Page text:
Great Saint Bernard Pass


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Great Saint Bernard Pass

An Alpine pass, 2,472 m (8,110 ft) high, on the Italian-Swiss border. Known to the ancient Romans, it is named for Saint Bernard of Menthon, who founded a hospice at its summit in the 11th century.
American Heritage® Dictionary of the English Language, Fifth Edition. Copyright © 2016 by Houghton Mifflin Harcourt Publishing Company. Published by Houghton Mifflin Harcourt Publishing Company. All rights reserved.
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Museum head Vouilloz says this role change is the subject of a new movie being made for the museum, which will show today's different breed of rescuer how it was back in the day, when pilgrims heading over the Great Saint Bernard Pass on their way from Canterbury to Rome got caught in the snow: St.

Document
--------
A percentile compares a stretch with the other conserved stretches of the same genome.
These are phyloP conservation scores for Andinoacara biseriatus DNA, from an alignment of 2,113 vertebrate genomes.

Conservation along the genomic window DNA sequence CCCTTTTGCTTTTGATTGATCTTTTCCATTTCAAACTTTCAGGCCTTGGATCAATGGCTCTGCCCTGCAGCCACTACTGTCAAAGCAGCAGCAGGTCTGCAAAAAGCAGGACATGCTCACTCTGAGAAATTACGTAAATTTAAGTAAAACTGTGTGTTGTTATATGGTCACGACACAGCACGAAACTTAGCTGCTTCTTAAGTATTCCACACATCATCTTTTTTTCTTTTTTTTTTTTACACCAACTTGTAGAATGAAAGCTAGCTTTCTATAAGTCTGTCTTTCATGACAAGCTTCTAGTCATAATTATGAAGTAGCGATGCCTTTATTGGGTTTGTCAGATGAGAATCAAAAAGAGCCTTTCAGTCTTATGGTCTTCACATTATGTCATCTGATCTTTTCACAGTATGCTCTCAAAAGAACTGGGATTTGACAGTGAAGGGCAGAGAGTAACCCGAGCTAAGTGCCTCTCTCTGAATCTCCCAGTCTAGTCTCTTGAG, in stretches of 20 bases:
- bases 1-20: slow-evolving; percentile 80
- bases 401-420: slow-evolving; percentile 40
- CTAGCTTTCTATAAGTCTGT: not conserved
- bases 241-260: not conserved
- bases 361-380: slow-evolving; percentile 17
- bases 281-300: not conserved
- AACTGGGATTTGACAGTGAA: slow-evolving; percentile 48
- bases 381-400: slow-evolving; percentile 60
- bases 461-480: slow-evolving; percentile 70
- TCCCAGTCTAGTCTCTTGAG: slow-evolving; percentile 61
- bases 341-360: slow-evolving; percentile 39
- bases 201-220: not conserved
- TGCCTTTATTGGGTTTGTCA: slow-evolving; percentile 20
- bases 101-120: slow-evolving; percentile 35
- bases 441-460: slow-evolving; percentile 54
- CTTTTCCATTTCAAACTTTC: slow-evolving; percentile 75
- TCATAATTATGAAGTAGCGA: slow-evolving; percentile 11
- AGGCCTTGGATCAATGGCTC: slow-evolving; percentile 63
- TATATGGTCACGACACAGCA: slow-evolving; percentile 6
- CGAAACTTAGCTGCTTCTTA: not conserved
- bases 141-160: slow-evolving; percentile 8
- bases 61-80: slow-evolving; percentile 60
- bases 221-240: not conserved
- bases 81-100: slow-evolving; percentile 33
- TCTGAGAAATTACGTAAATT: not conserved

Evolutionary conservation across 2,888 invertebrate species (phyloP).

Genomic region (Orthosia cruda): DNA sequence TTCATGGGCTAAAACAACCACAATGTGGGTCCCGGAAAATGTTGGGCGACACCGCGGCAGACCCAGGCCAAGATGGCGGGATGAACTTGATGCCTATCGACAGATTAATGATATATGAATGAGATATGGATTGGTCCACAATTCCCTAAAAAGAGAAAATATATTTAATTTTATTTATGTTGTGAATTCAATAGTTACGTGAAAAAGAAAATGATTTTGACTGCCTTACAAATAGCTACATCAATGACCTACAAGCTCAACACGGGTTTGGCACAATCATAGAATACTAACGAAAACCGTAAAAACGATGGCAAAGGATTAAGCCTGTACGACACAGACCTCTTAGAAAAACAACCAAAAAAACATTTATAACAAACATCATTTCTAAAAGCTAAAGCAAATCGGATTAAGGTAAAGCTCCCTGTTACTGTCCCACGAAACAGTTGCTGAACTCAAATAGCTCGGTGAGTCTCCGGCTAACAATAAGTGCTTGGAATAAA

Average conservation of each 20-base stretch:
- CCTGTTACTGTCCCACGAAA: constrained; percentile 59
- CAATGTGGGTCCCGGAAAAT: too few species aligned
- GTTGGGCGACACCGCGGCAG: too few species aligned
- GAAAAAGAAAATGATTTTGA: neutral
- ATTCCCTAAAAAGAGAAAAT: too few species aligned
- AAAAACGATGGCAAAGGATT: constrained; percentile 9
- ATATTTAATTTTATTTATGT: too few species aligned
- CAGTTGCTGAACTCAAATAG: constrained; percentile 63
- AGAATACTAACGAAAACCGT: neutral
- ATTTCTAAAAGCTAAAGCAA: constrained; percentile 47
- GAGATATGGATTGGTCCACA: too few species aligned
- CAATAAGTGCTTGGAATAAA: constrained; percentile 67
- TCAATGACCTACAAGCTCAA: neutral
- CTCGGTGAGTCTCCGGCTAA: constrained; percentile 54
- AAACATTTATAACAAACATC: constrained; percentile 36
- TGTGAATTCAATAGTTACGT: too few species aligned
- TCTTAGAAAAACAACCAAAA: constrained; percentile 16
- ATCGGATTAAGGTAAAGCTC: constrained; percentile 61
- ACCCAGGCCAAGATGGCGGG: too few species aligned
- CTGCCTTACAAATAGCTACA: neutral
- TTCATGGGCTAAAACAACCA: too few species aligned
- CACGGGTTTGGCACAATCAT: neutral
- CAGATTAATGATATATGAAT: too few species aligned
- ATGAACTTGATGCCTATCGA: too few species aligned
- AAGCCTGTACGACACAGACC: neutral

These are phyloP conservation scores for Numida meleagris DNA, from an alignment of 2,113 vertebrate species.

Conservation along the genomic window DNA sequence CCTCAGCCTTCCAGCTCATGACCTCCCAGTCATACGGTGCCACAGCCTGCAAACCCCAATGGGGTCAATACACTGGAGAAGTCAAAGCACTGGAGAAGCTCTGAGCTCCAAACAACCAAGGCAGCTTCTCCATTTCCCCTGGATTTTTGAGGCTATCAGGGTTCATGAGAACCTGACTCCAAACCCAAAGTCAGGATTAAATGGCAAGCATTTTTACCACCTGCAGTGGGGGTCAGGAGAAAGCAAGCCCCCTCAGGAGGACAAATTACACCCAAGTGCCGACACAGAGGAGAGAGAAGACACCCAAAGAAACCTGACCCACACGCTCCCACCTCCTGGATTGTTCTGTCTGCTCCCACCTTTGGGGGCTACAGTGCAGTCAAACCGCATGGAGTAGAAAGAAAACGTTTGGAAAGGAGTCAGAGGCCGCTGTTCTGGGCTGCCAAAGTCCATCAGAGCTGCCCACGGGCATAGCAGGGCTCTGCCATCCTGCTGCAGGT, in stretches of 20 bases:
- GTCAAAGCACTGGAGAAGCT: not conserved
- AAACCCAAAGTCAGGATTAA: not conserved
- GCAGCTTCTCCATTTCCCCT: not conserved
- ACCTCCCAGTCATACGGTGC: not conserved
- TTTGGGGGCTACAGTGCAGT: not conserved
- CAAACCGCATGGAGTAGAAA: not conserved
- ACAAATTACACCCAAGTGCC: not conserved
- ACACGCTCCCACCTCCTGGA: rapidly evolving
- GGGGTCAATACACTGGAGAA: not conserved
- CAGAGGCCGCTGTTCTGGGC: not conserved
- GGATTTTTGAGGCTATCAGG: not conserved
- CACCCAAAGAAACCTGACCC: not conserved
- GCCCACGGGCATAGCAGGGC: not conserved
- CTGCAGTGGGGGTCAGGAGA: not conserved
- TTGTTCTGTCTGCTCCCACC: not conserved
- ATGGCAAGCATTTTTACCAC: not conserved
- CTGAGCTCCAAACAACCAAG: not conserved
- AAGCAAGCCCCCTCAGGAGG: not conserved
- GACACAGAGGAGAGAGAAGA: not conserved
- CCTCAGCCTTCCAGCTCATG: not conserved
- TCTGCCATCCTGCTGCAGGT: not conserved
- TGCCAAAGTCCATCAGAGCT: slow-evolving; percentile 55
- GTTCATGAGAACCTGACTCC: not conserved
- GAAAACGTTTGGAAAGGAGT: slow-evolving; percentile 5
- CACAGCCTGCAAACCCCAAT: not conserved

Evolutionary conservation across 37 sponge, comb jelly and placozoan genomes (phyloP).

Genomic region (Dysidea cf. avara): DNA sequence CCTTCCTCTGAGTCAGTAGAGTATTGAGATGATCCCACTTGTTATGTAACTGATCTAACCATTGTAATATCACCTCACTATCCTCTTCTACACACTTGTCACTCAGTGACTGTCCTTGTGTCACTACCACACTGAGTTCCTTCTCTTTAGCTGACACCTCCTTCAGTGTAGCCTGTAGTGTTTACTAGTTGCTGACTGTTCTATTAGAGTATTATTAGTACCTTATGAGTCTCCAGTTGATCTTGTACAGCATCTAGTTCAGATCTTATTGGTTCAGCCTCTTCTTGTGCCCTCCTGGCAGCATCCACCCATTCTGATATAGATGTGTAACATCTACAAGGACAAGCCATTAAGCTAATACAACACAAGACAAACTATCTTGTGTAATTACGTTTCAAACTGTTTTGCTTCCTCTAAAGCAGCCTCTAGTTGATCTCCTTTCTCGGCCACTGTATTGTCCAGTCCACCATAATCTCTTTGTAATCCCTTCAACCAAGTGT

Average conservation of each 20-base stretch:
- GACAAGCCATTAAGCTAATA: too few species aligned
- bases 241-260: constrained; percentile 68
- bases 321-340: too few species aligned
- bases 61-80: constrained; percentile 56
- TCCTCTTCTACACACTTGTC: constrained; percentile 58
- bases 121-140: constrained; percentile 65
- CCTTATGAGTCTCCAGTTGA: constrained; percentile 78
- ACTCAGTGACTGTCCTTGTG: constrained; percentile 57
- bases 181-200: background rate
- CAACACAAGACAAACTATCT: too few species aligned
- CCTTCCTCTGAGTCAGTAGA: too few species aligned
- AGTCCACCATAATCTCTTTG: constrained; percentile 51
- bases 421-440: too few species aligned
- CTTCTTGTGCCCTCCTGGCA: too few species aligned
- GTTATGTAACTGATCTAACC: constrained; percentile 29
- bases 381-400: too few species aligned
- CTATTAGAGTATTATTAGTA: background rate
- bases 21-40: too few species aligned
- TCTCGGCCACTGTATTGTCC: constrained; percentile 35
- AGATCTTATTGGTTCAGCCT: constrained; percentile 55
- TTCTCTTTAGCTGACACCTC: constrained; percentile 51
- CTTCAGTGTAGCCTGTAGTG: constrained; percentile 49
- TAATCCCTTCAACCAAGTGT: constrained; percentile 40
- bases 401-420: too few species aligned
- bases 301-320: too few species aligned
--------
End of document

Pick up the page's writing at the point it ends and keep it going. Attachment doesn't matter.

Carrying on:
I had chosen to get to the Great Saint Bernard Pass from its Italian side: to fly into Milan and travel by train west to Aosta, past a litany of unknown stations--Rho, Magenta, Novara, Vercelli, Santhia, Chivasso--and then unnamed castles and towers on sheer crags; to catch the bus up the mountain from Aosta the following day, from the valley bottom to eighty-six hundred feet elevation.
Though the Great Saint Bernard Pass might seem cut off from the world, especially when the clouds and snow move in again, and the familiar figures of the roofers have come down at the end of the day, the roads all crossed here: Neolithic, Celtic, Roman, medieval, Napoleonic.